In operation of volatile memory circuit 42 of FIG. 1, data is written to, or read from, nodes Q and Q over bi-directional data lines D and D, respectively. In the illustrated embodiment, reading or writing is accomplished by actuating transistors 41 and 41', respectively, via the SELECT lines.
The voltage level shifter circuit 43 of FIG. 1 is comprised of cross-connected transistors 51-54. The pairs of the transistors 51-52 and 53-54 are connected in series between ground and a source Vpp of constant voltage. Further in the voltage level shifter circuit, the drain of transistor 51 is connected to control the gate of transistor 54 and, similarly, the drain of transistor 53 is connected to control the gate of transistor 52. It should be understood that source Vpp is set to zero volts except when the non-volatile cells in the circuit are to be programmed; during programming, source Vpp is set to a relatively high constant voltage, such as +15 volts. When Vpp is set to zero volts, the voltage level shifter circuit is effectively disabled.
In operation of the voltage level shifter circuit of FIG. 1, transistors 51 and 53 are controlled by the binary logic levels at nodes Q and Q. More specifically, transistor 51 is conductive if the logic level at node Q is high, and is non-conductive if the logic level of that node is low. Similarly, transistor 53 is conductive if the logic level at node Q is high, and is non-conductive if the logic level of that node is low. It should be noted that the drain of transistor 51 is connected to a node NVQ in non-volatile memory circuit 40, and that the drain of transistor 53 is connected to a node NVQ in the same circuit. It should also be noted that nodes NVQ and NVQ are binary complements of one another.
Operation of voltage level shifter circuit 43 of FIG. 1 will now be explained. For writing (i.e., programming) of non-volatile circuit 40, the voltage level shifter circuit shifts the voltage level at node NVQ high (i.e., to level Vpp) if the input at node Q is a binary 1, but leaves the voltage at node NVQ at binary 0 if the voltage at node Q is a binary 0. Because the state of node NVQ is the binary complement of the state of node NVQ, the voltage Vpp appears at node NVQ if the logic level at node Q is a binary 0, but the voltage at node NVQ is left at binary 0 if the logic level at node Q is a binary 1. Thus, the voltages at nodes NVQ and NVQ display complimentary levels that are shifted by the binary values at nodes Q and Q. Those voltages can be called elevated logic levels because they reflect the voltages at nodes Q and Q but at a higher level (i.e., at voltage Vpp).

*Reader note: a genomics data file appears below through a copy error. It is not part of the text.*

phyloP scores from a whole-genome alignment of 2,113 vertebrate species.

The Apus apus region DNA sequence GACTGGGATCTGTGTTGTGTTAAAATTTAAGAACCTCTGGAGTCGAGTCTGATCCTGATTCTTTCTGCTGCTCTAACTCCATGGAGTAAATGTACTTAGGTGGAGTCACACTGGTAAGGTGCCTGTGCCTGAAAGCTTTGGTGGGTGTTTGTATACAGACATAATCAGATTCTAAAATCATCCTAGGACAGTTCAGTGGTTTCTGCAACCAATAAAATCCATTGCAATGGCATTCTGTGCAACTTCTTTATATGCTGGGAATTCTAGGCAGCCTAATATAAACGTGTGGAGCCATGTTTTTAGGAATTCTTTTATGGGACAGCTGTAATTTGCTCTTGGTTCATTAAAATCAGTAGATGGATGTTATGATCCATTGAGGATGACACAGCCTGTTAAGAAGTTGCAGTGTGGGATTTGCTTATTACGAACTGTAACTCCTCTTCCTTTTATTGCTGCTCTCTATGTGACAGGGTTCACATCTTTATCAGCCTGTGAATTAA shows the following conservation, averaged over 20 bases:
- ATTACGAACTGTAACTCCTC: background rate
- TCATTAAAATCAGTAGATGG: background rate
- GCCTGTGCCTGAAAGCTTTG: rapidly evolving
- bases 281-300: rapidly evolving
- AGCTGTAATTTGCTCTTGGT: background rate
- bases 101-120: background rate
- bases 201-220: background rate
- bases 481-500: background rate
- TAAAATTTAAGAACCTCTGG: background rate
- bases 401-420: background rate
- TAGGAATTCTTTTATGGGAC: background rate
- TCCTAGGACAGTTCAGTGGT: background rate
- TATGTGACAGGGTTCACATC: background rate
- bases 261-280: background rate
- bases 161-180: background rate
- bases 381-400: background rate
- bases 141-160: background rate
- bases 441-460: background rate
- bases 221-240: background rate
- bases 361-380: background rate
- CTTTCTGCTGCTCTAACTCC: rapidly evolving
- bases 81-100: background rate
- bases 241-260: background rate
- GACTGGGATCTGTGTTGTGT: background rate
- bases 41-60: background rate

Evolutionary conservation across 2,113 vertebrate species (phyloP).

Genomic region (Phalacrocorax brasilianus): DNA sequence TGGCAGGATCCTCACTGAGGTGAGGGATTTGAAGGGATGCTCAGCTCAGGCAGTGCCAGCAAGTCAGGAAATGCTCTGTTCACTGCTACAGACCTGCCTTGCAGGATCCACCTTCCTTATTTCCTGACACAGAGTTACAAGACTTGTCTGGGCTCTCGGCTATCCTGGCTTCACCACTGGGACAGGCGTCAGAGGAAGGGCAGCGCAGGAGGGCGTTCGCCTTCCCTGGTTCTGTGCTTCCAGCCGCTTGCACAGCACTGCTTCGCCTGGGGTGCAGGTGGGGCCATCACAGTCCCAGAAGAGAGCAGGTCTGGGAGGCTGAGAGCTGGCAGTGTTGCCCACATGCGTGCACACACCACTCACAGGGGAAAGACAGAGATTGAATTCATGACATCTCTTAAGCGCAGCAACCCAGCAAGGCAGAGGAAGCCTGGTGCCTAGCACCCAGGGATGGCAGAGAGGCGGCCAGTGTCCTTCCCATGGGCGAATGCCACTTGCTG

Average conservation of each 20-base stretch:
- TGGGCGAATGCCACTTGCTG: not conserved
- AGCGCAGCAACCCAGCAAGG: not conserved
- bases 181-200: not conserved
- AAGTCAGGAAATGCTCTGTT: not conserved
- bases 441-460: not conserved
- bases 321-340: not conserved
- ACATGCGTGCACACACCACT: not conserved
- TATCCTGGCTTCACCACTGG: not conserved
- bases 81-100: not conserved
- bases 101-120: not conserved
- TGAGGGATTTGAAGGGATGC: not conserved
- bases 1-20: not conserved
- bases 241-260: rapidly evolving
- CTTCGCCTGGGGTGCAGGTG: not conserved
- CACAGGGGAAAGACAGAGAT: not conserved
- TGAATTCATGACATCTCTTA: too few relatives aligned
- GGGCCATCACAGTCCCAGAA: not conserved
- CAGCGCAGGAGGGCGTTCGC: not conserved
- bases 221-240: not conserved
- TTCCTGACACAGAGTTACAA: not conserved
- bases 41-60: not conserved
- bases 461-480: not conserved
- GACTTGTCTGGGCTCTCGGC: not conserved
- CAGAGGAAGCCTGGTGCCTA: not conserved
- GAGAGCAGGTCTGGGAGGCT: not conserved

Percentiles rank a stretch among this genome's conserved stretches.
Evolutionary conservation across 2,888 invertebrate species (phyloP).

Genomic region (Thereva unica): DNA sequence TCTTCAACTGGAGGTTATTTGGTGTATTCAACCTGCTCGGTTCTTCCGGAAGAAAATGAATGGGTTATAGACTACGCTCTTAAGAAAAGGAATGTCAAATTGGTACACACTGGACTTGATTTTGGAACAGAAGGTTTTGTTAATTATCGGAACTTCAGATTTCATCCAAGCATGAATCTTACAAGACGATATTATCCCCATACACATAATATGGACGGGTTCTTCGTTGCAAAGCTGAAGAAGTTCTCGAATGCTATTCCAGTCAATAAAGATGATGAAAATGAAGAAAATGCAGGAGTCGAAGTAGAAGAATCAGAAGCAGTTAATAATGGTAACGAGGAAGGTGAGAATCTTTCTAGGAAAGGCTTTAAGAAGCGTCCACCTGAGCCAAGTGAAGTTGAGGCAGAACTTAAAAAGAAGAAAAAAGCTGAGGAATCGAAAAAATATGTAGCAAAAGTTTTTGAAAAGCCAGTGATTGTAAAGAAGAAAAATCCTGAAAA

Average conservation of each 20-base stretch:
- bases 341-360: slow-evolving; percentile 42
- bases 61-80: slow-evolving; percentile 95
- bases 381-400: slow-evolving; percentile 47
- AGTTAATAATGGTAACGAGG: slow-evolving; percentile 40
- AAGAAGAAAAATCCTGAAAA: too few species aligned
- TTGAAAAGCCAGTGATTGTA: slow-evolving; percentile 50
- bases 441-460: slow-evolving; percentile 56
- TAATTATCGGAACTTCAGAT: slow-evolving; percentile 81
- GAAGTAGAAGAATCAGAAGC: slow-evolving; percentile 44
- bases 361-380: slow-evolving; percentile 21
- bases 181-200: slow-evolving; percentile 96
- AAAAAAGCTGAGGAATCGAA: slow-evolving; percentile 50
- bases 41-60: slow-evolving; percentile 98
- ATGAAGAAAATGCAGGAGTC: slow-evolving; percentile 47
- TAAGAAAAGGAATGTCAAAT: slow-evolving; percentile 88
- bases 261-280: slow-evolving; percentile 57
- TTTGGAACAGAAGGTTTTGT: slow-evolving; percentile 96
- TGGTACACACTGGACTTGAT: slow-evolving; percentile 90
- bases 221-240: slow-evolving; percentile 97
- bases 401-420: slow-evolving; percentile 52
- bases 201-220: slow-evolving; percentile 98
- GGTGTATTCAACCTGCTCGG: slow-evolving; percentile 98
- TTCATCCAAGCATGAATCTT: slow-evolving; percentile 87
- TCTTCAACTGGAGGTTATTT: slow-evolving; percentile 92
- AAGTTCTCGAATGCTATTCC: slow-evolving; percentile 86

In the non-volatile memory circuit 40 in FIG. 1, memory cells 47 and 48 are connected so that if one of the nodes NVQ or NVQ is at voltage level Vpp, then voltage Vpp is applied to an associated tunneling node (i.e., tunneling node 221 or 222) and the complementary elevated logic value is applied to a coupling node (i.e., coupling node 231 or 232). Thus, between memory cells 47 and 48, the tunneling nodes 221 and 222 have opposite orientations. This allows one of the non-volatile memory cells to be charged (i.e., written) while the other is discharged (i.e., erased).
In operation of the non-volatile memory circuit 40 in FIG. 1, while one of the cells 47 or 48 is being written into, the other is being erased. The net result of such action is that complimentary data is stored in the two cells. For the arrangement to be of practical value, however, a means must be included to ultimately decode the desired output information. For that reason, the non-volatile memory circuit includes twin mixed pairs of PMOS and NMOS transistors 45 and 46, and recall transistors 44 and 44'.
Generally speaking, in the non-volatile memory circuit of FIG. 1, the transistor pairs 45 and 46 are connected in parallel by their current path electrodes (i.e., source to source, drain to drain). More particularly, the gate of PMOS transistor P3 is coupled to the floating node 212 of memory cell 48. Also, the gate of NMOS transistor N5 is coupled to the floating node 211 of memory cell 47. Similarly, the gate of PMOS transistor P4 is coupled to floating node 211 of memory cell 47, and the gate of NMOS transistor N6 is coupled to floating node 212 of memory cell 48.